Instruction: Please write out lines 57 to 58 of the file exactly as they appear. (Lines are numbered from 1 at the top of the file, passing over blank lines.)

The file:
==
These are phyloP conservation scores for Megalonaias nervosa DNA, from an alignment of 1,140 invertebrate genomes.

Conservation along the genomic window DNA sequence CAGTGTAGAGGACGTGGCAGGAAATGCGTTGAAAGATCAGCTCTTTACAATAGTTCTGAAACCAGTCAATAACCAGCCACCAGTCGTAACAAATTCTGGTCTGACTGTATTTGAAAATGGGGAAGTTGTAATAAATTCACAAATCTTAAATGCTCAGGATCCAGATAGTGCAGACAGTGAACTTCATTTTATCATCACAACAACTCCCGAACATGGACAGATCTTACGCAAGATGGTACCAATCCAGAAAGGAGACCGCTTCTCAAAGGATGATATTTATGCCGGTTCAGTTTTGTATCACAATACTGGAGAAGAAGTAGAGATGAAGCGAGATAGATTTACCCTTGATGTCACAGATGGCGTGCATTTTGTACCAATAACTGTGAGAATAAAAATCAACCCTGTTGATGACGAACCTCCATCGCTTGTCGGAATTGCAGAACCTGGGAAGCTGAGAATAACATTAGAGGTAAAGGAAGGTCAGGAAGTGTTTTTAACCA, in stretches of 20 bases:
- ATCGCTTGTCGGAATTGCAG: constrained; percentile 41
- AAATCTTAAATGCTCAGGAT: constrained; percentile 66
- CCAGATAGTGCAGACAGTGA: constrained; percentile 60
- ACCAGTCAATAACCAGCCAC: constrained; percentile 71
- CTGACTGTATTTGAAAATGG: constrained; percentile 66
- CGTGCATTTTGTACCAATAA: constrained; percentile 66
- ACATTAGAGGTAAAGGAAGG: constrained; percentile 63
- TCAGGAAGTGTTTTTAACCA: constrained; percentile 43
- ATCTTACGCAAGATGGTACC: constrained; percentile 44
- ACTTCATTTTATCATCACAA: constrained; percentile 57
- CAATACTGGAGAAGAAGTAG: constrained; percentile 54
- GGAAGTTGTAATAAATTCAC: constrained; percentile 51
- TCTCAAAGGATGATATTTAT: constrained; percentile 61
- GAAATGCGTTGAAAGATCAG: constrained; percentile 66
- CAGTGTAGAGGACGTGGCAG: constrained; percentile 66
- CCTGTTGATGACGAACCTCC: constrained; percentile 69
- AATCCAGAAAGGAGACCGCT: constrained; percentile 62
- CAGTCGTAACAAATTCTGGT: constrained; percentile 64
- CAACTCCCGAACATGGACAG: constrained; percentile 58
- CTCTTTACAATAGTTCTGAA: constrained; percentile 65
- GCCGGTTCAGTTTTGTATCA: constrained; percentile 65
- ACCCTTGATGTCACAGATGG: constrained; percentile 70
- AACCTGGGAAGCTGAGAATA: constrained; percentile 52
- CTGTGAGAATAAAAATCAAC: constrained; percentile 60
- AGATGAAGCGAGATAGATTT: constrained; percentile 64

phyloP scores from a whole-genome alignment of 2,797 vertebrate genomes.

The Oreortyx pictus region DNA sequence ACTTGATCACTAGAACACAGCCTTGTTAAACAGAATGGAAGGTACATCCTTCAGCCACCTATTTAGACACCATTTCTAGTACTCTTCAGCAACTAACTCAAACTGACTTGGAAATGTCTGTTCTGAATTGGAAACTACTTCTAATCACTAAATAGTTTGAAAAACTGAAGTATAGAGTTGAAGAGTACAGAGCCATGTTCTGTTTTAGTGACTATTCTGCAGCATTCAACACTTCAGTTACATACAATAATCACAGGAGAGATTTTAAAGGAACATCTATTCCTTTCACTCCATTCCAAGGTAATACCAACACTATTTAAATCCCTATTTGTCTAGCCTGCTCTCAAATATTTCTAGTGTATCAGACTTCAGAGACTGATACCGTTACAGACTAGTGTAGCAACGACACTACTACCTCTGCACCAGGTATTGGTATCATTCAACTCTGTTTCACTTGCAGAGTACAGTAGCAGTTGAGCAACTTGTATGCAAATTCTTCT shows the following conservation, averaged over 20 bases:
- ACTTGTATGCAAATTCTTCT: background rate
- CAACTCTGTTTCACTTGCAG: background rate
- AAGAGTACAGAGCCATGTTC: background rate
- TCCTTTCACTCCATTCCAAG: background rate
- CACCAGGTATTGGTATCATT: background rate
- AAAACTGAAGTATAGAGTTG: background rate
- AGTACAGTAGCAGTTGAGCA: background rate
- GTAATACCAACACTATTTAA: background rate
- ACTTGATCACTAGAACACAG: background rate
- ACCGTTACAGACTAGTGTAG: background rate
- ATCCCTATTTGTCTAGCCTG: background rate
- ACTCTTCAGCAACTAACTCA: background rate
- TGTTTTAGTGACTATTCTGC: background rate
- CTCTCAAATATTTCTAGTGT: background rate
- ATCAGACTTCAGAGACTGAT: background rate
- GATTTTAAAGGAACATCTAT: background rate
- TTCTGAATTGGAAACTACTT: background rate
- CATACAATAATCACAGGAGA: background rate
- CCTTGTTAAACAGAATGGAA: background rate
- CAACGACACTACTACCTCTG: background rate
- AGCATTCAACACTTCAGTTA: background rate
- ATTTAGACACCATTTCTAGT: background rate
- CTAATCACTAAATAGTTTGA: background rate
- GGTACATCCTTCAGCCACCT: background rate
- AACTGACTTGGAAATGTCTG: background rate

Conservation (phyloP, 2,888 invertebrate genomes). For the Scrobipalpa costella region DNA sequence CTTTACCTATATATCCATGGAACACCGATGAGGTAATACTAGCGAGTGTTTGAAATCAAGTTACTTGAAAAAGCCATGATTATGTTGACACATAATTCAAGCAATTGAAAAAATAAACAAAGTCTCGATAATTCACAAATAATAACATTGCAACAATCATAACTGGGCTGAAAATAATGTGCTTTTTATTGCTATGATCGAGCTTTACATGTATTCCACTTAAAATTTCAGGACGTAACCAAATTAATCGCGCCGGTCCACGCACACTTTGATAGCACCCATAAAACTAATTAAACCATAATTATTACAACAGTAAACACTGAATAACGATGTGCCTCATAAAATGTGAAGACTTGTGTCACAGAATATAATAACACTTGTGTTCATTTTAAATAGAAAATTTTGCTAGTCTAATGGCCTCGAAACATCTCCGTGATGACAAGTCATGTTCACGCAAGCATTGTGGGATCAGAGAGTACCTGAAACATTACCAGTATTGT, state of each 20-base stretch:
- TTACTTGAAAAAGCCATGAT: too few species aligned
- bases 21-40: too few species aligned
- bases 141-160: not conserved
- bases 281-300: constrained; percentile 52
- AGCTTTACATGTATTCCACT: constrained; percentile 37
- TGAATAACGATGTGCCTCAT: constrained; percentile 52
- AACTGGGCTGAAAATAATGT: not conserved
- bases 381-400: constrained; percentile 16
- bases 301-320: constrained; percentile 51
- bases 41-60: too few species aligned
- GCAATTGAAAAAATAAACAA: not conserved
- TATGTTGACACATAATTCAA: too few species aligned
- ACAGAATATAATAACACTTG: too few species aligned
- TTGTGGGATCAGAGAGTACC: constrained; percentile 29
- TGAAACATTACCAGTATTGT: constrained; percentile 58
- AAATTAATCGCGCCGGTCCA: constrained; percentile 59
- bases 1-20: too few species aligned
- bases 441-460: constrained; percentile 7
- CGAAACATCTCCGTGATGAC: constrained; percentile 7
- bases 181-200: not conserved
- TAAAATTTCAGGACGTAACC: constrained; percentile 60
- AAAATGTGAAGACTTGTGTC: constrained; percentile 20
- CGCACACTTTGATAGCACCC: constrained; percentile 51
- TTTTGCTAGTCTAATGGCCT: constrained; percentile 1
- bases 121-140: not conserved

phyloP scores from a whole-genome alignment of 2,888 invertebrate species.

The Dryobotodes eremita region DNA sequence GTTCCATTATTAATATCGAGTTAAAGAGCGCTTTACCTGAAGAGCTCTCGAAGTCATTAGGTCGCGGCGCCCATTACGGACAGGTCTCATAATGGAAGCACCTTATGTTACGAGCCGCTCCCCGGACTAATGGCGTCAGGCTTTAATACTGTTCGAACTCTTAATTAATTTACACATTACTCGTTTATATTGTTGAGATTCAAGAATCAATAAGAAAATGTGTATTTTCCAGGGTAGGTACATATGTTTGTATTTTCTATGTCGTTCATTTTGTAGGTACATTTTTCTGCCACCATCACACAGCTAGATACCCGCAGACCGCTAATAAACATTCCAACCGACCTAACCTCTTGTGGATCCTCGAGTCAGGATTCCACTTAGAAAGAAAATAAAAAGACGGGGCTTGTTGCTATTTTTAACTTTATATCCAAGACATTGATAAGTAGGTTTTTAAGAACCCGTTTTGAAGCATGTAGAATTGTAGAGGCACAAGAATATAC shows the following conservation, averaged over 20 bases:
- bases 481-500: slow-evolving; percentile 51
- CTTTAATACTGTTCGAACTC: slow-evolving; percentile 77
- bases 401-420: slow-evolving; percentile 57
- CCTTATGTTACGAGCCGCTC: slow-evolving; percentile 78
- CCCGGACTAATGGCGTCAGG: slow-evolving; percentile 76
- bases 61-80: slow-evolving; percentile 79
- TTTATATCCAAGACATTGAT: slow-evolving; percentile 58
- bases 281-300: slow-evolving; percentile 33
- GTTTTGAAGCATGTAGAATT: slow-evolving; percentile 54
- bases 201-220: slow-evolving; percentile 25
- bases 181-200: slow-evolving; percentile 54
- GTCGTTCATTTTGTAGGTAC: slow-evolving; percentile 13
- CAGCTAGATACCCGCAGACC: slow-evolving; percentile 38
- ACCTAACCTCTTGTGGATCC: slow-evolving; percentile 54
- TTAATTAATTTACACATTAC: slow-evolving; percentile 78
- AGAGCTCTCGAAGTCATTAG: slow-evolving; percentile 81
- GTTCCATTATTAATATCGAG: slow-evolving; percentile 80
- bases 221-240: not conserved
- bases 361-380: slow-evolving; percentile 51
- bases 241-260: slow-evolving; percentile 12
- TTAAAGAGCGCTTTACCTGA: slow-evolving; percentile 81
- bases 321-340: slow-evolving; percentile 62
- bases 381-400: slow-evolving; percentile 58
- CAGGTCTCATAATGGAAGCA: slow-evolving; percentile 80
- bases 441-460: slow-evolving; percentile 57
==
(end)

- bases 21-40: too few species aligned
- bases 141-160: not conserved